``````n=len(pos)
pre_sum = {-1:0}

for i in range(n):
pre_sum[i] = pre_sum[i-1] + pos[i]
``````

This is the prefix sum technique. What it does is just memoizing the sum at each step from 0 to n. I don't know exactly why the author chose to use a dictionary, but here is the result if it was an array
[2, 5, 9, 15, 22, 31, 42, 54, 67, 85, 105].

Next is the crux of the whole problem, I'll post it first so read through it and digest a bit before reading my explanation:

``````ans = sys.maxsize
for i in range(n-k+1):
mid = i+k // 2;
left = pre_sum[mid-1] - pre_sum[i-1];
right = pre_sum[i+k-1] - pre_sum[mid]
ans = min(ans, right-left + (pos[mid]) if k %2 == 0 else 0)
``````

`mid = i+k // 2` is just `const mid = i+Math.floor(k/2)`.

The first thing to keep in mind is that we are still doing a sliding window. The middle of the window is mid, the left bound is left, the right bound is right. Now notice that because of the for loop, we are calculating all windows' value, instead of just finding the one with highest density as the previous two medium level question.

Now you'll probably need to grab a pen and paper to work this out, but I'll try to do this via text:
let's say for array:
[z,a,b,c,d,e,f]
the prefix sum becomes
[
z,
z+a,
z+a+b,
z+a+b+c,
z+a+b+c+d,
z+a+b+c+d+e,
z+a+b+c+d+e+f
]

now we are calculating for the window from a to e, so the mid is c.

`left = pre_sum[mid-1] - pre_sum[i-1];`
will get us:
left = (z+a+b) - (z) = (a+b)

`right = pre_sum[i+k-1] - pre_sum[mid]`
will get us:
right = (z+a+b+c+d+e) - (z+a+b+c) = (d+e)

Hopefully now you can easily agree that with the prefix sum, we can get the sum of the window to the left of mid and right of mid by choosing the correct presum index and subtract the correct presum index.

Now first answer why mid? the reason is that the middle index in the array has the minimum swaps grouping toward it. It is a small but significant lemma that probably could be mathematically proven true. If you get this in an interview, hopefully he is nice enough to just tell you, it's ridiculous to be sure of this in an interview setting.

With that in mind, since we are to find the minimal adjacent swaps to group all 1s to mid, we need to add up each 1's swaps away from the middle 1 index. This is achieved via: `ans = min(ans, right-left + (pos[mid]) if k %2 == 0 else 0)`

"right - left" does not really make sense if we are adding up swaps of left and right. The reason is that the numerical value in left and right does not represent number of swaps, it represents the sum of indexes where these 1s are in the original array. To get say a's number swaps away from c, we have to do c-a. Similar d on the right has d-c swaps away from c. Therefore we get:
`(d-c + e-c) + (c-a + c-b) = (d+e) + (-a-b) = (d+e) - (a+b) = right - left.`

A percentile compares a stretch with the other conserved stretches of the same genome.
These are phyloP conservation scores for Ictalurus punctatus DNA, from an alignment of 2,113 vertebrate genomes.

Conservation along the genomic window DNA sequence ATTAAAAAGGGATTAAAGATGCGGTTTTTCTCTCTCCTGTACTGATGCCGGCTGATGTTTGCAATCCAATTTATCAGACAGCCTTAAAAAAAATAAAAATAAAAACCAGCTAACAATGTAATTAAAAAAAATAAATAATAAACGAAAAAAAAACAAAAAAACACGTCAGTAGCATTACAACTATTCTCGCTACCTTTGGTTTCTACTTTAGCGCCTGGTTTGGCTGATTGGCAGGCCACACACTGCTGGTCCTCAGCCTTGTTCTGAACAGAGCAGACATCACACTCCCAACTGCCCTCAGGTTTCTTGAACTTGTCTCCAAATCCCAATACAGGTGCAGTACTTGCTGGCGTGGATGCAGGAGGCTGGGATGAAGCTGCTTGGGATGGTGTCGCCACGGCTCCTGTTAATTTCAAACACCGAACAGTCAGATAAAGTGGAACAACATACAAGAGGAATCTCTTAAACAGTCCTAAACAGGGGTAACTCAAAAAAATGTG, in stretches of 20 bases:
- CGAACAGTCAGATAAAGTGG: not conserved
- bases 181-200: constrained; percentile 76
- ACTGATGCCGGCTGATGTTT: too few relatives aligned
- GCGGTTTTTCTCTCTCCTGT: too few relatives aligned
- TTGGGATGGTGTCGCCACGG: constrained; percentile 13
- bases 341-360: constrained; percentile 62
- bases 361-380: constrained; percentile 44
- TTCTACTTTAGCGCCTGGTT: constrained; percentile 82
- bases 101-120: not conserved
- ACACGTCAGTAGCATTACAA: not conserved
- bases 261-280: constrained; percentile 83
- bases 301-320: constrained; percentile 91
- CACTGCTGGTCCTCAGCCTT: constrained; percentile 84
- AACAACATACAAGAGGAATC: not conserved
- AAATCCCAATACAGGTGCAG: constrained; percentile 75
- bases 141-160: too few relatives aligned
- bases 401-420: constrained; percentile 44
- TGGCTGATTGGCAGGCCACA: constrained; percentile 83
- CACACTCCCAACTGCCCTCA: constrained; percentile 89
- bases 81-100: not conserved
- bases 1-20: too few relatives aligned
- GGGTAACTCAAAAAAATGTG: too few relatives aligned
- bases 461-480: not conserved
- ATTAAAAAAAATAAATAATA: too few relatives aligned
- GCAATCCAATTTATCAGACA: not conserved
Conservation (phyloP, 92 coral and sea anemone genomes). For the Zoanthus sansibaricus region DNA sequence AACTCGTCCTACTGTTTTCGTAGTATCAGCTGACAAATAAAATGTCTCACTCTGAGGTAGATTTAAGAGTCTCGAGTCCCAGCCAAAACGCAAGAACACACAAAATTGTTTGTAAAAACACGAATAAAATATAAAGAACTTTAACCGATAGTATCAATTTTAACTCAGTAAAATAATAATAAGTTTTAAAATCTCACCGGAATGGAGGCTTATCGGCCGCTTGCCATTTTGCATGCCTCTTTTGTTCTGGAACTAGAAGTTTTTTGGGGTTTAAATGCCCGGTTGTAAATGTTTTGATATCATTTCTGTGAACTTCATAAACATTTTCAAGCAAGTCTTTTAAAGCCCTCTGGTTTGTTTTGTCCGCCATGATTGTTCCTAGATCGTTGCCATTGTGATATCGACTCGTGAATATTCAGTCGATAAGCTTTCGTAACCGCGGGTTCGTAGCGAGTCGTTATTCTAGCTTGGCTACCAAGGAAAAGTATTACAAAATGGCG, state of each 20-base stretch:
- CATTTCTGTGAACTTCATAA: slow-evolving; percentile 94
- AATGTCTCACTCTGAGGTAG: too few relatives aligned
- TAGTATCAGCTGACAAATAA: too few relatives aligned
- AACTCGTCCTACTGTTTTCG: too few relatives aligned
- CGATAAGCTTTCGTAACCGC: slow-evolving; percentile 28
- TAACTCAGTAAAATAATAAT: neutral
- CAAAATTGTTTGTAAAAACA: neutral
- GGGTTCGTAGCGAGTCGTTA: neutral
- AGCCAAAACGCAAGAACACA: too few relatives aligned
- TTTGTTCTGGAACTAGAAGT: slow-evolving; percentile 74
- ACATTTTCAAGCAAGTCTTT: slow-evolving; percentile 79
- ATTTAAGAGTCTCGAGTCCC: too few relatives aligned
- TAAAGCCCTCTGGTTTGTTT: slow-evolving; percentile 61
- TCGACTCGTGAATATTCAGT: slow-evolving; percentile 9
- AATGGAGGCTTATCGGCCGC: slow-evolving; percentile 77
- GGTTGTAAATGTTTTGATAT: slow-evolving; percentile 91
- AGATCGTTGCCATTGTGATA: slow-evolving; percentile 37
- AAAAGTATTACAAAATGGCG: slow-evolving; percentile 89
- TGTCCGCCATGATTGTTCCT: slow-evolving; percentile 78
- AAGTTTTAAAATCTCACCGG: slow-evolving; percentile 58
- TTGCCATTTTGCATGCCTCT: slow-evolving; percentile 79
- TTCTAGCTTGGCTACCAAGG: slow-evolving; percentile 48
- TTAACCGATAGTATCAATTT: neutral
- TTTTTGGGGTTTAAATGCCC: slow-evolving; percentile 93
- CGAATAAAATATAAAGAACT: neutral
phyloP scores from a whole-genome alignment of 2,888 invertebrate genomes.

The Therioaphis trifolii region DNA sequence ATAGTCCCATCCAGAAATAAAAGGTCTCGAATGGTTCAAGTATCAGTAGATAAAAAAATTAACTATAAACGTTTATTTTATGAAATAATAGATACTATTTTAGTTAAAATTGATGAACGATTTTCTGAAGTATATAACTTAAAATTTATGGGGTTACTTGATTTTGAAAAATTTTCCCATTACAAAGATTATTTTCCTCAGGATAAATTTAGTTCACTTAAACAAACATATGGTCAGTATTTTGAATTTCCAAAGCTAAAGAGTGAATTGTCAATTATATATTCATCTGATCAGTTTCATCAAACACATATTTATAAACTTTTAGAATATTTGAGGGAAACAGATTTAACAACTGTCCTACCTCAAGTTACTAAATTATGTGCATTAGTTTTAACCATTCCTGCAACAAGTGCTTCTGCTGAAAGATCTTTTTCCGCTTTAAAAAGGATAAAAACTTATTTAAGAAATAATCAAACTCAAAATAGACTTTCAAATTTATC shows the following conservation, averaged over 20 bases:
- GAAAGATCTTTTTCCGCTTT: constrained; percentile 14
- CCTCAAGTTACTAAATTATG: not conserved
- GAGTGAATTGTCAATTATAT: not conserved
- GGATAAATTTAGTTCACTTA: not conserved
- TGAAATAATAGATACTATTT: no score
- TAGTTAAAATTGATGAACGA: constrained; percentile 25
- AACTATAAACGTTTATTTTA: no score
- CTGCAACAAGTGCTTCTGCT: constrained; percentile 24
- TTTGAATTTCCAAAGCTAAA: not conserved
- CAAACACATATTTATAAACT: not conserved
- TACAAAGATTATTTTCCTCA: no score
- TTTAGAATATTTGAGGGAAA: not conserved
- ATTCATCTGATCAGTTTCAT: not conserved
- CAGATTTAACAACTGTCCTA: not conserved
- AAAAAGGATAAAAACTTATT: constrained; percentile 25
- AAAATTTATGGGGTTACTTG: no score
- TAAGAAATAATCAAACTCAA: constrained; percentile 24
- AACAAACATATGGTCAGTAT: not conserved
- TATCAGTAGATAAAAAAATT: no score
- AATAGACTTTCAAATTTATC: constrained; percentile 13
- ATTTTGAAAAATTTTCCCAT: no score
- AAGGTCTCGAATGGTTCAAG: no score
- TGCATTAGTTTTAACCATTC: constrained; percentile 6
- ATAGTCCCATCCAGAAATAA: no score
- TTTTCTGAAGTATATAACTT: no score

Honestly how do you get this during an interview XD ... I guess doing a lot of presum problems would help a lot, idk really ...

The (pos[mid]) if k %2 == 0 else 0 is just to balance out the number of c in the equation, since i+Math.floor(k/2) would shift the index to the left on odd numbers.

Finally the last we have to take care of is that ans right now really represents how many swaps is required to put all the 1s to mid, not grouping around mid. To achieve this we have to subtract from ans by the number of elements on left and right.

To get the number, you'll need a small math formula. Note that b needs to occupy 1 index away from c and a needs to occupy 2 indexes away from c. Therefore the total amount to subtract from the left side is 1 + 2. It is symmetrical for the right side, so it is 2(1+2) = 4. Now what if our k is really big ? it means that each side can have 1 + 2 + 3 ... + k/2. 1 + 2 + 3 ... + n has a math formula of :
n(n+1)/2, don't you wish you were having your discrete math notes now...
So both sides equals n(n+1) spaces that needs to be subtracted from ans:

``````n = (k-1)//2;
ans -= n * (n+1)//2 * 2 + ((n+1) if k % 2 ==0 else 0)
``````

note that the final formula above is a bit unnecessary with the n * (n+1)//2 * 2, I am pretty sure you could just do the n*(n+1) and it'd be fine. The additional subtraction for ((n+1) if k % 2 ==0 else 0) is because in the even array length case, the mid is skewed to the left. So for an array length of 4, the mid is at the 1 index, there is only 0 at the left while 2 and 3 at the right. The n(n+1) only calculates the numbers symmetrical left and right, so we need to subtract n+1 for the additional index on the right.

Thanks for reading, I hope you enjoyed this more than I suffered for this. Cannot believe just explaining this required like 2.5 hours in addition to the time I already invested in understanding this complete bull shit... see you all next time haha ...

Let me know anything on your mind after reading through this, THANKS!